From the 1998 East Africa bombings to the 2012 Benghazi attack, the residences, schools and other overseas locations of US diplomatic personnel have become increasingly subject to vulnerabilities that threaten the safety and security of diplomatic personnel and their families.
In response, the Department of State has enacted a number of security measures over the years to ensure security vulnerabilities at these facilities and locations, which are attractive “soft targets” for terrorists and other malicious actors, are addressed.
However, a recent audit by the Government Accountability Office (GAO) found a large number of residential security surveys are incomplete. Specifically, 17 of the 68 surveys for residences GAO reviewed were untimely or missing important information regarding security measures.
Consequently, GAO’s report stated, the State Department’s "ability to identify and address vulnerabilities or make informed decisions about where to allocate resources for security upgrades is limited.”
Although the department has taken steps to improve residential security standards, the process has not been timely. For example, officials indicated each security update should take 75 days to complete; however, it has taken three years each to complete three updates.
The State Department "is making efforts to improve the timeliness of such updates in response to a prior GAO recommendation.” However, it’s "standards and other security-related guidance for residences have gaps and inconsistencies, complicating posts’ efforts to determine and apply the appropriate security measures and potentially leaving some residences at risk.”
In addition, GAO determined 38 of 68 residences reviewed have not met all applicable security standards, calling into question whether the department has a clear picture of the security vulnerabilities at these facilities.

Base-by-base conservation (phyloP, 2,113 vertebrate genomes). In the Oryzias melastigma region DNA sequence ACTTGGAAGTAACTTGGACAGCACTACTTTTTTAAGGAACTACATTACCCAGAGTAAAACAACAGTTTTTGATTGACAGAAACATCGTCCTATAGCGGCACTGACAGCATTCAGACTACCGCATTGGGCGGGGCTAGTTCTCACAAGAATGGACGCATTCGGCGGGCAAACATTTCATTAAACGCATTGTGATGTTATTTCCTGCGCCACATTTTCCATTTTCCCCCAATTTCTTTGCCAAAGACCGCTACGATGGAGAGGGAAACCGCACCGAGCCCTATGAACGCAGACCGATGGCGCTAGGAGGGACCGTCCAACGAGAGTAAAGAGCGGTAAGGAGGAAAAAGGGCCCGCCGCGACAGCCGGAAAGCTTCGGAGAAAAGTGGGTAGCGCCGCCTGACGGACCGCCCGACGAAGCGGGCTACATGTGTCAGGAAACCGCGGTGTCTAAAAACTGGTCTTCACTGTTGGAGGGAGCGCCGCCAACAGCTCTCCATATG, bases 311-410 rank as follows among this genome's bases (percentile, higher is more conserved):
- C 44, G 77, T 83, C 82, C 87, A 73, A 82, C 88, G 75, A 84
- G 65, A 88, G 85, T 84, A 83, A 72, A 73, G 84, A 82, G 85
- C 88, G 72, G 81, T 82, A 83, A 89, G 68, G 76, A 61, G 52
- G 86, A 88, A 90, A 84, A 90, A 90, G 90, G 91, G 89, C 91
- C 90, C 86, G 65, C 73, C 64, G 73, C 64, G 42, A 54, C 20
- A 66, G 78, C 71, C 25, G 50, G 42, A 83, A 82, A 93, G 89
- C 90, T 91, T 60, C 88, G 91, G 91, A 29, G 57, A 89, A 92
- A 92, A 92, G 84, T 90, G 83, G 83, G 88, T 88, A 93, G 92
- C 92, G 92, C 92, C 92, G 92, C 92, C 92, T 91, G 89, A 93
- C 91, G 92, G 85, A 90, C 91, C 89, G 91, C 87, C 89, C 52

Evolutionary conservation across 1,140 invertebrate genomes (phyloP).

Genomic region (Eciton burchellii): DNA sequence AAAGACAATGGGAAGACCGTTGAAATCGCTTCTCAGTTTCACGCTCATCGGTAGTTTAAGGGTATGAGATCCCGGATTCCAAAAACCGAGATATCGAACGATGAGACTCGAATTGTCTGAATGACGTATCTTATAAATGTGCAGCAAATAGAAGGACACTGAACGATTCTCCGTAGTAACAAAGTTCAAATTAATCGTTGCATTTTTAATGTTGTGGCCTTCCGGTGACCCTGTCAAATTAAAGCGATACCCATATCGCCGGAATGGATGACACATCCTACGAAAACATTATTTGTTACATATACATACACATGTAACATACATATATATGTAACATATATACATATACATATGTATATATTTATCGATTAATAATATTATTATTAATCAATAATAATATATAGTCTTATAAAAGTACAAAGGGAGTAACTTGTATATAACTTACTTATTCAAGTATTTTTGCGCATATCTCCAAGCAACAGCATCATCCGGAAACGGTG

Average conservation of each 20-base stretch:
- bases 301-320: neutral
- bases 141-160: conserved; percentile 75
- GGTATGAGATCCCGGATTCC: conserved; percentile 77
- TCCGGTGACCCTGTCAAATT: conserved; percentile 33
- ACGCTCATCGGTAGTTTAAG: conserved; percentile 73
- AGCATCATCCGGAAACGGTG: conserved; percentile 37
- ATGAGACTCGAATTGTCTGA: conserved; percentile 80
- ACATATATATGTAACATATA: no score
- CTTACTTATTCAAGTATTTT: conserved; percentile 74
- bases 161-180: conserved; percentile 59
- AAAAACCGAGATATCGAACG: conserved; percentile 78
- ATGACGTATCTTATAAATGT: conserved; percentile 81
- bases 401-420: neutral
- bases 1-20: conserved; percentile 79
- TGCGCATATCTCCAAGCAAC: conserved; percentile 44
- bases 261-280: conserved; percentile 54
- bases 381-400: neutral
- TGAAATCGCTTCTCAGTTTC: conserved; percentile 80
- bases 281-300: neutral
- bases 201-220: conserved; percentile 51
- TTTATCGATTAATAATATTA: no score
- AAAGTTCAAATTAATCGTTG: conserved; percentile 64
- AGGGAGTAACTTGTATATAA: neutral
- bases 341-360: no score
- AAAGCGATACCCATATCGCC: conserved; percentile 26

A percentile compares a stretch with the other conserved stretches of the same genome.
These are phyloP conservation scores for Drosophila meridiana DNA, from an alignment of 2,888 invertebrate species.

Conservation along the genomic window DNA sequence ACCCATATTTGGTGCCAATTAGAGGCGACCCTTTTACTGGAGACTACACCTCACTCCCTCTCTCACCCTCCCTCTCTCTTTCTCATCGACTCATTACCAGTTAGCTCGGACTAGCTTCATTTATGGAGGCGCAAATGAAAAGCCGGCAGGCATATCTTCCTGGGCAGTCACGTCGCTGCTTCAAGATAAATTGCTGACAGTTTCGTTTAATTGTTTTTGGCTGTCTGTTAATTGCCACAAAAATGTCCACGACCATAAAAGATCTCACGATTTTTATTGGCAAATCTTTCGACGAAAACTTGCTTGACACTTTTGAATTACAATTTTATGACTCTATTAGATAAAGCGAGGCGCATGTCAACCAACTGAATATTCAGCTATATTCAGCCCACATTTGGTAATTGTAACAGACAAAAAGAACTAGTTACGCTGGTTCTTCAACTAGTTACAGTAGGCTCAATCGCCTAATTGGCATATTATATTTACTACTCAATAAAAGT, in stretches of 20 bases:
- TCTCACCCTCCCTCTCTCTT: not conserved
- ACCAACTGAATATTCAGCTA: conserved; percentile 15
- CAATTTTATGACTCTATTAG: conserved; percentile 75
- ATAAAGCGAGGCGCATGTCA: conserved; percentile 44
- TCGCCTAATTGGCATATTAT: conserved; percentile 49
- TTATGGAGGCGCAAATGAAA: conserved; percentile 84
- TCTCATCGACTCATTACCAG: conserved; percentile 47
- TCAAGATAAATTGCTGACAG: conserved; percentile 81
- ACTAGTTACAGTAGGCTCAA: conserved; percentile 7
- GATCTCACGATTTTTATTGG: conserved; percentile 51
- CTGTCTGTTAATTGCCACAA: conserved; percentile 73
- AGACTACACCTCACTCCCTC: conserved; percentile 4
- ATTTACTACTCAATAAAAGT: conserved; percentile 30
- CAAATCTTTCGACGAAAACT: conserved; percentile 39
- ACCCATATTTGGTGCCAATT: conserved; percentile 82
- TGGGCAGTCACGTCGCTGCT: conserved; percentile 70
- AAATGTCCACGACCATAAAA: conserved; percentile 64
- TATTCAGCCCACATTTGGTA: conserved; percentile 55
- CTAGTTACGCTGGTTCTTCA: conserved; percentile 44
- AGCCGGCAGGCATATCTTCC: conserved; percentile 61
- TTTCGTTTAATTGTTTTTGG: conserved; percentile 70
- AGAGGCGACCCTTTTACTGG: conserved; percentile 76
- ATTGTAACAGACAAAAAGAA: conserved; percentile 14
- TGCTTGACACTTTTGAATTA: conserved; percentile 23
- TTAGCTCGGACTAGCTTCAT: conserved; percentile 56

The department’s limited awareness of security vulnerabilities extends beyond residences to schools and other soft targets as well. GAO said, “Officials at mostof the posts GAO visited were unaware of some guidance and tools for securing schools and other soft targets.”
To improve the department’s ability to track the security standards and threat levels of residences and other soft targets, GAO recommended the department institute procedures to ensure residential security surveys are up-to-date and completed as required.
GAO also recommended that the State Department clarify its standards and security-related guidance for residences, develop procedures to ensure residences either meet standards or have exceptions on file, and take steps to ensure posts are aware of existing guidance and tools regarding the security of schools and other soft targets.
The State Department concurred with GAO’s recommendations.
The GAO audit came a year after the agency issued a similar report finding efforts by the State Department to implement a risk management policy for US overseas work facilities in the wake of the deadly September 2012 attacks in Benghazi, Libya may still be at risk due to gaps in security standards.
Homeland Security Today previously reported that while the State Department had security standards in place for most overseas facilities, GAO determined it “lacks a process for reassessing standards against evolving threats and risks.”
In order to mitigate risk to overseas posts and residential facilities, the department must track information about each facility, assesses threat levels at posts, and develops security standards to ensure all vulnerabilities are identified and sufficiently addressed, GAO’s audit concluded.